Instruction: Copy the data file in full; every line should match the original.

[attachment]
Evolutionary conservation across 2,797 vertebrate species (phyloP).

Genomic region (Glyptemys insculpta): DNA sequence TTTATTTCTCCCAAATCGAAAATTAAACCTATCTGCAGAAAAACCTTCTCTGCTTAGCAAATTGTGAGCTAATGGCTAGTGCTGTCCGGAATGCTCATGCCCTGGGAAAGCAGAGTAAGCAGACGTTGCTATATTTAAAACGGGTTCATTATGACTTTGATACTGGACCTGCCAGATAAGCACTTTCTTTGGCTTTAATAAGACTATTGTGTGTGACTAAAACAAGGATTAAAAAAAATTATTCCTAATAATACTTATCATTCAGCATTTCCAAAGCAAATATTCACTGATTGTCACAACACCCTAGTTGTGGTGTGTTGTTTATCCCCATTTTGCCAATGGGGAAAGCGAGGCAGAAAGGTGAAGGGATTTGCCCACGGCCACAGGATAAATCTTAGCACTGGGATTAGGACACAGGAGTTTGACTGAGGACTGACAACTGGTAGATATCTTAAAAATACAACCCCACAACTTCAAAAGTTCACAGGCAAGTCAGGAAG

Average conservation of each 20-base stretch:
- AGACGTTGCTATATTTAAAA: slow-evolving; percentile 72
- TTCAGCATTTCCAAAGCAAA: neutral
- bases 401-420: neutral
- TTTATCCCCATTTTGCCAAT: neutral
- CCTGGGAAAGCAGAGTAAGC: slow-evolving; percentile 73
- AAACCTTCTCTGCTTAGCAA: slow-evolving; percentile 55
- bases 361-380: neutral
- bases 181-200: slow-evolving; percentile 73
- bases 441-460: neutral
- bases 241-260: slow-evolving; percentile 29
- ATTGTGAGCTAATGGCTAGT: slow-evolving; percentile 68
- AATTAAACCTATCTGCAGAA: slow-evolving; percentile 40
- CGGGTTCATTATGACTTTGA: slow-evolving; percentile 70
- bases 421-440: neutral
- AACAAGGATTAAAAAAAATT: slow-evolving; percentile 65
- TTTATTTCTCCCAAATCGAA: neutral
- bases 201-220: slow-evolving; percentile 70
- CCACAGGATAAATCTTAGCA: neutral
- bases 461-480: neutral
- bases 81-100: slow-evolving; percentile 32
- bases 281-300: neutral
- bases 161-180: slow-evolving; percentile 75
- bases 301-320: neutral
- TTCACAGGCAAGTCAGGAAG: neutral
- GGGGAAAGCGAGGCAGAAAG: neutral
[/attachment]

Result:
Evolutionary conservation across 2,797 vertebrate species (phyloP).

Genomic region (Glyptemys insculpta): DNA sequence TTTATTTCTCCCAAATCGAAAATTAAACCTATCTGCAGAAAAACCTTCTCTGCTTAGCAAATTGTGAGCTAATGGCTAGTGCTGTCCGGAATGCTCATGCCCTGGGAAAGCAGAGTAAGCAGACGTTGCTATATTTAAAACGGGTTCATTATGACTTTGATACTGGACCTGCCAGATAAGCACTTTCTTTGGCTTTAATAAGACTATTGTGTGTGACTAAAACAAGGATTAAAAAAAATTATTCCTAATAATACTTATCATTCAGCATTTCCAAAGCAAATATTCACTGATTGTCACAACACCCTAGTTGTGGTGTGTTGTTTATCCCCATTTTGCCAATGGGGAAAGCGAGGCAGAAAGGTGAAGGGATTTGCCCACGGCCACAGGATAAATCTTAGCACTGGGATTAGGACACAGGAGTTTGACTGAGGACTGACAACTGGTAGATATCTTAAAAATACAACCCCACAACTTCAAAAGTTCACAGGCAAGTCAGGAAG

Average conservation of each 20-base stretch:
- AGACGTTGCTATATTTAAAA: slow-evolving; percentile 72
- TTCAGCATTTCCAAAGCAAA: neutral
- bases 401-420: neutral
- TTTATCCCCATTTTGCCAAT: neutral
- CCTGGGAAAGCAGAGTAAGC: slow-evolving; percentile 73
- AAACCTTCTCTGCTTAGCAA: slow-evolving; percentile 55
- bases 361-380: neutral
- bases 181-200: slow-evolving; percentile 73
- bases 441-460: neutral
- bases 241-260: slow-evolving; percentile 29
- ATTGTGAGCTAATGGCTAGT: slow-evolving; percentile 68
- AATTAAACCTATCTGCAGAA: slow-evolving; percentile 40
- CGGGTTCATTATGACTTTGA: slow-evolving; percentile 70
- bases 421-440: neutral
- AACAAGGATTAAAAAAAATT: slow-evolving; percentile 65
- TTTATTTCTCCCAAATCGAA: neutral
- bases 201-220: slow-evolving; percentile 70
- CCACAGGATAAATCTTAGCA: neutral
- bases 461-480: neutral
- bases 81-100: slow-evolving; percentile 32
- bases 281-300: neutral
- bases 161-180: slow-evolving; percentile 75
- bases 301-320: neutral
- TTCACAGGCAAGTCAGGAAG: neutral
- GGGGAAAGCGAGGCAGAAAG: neutral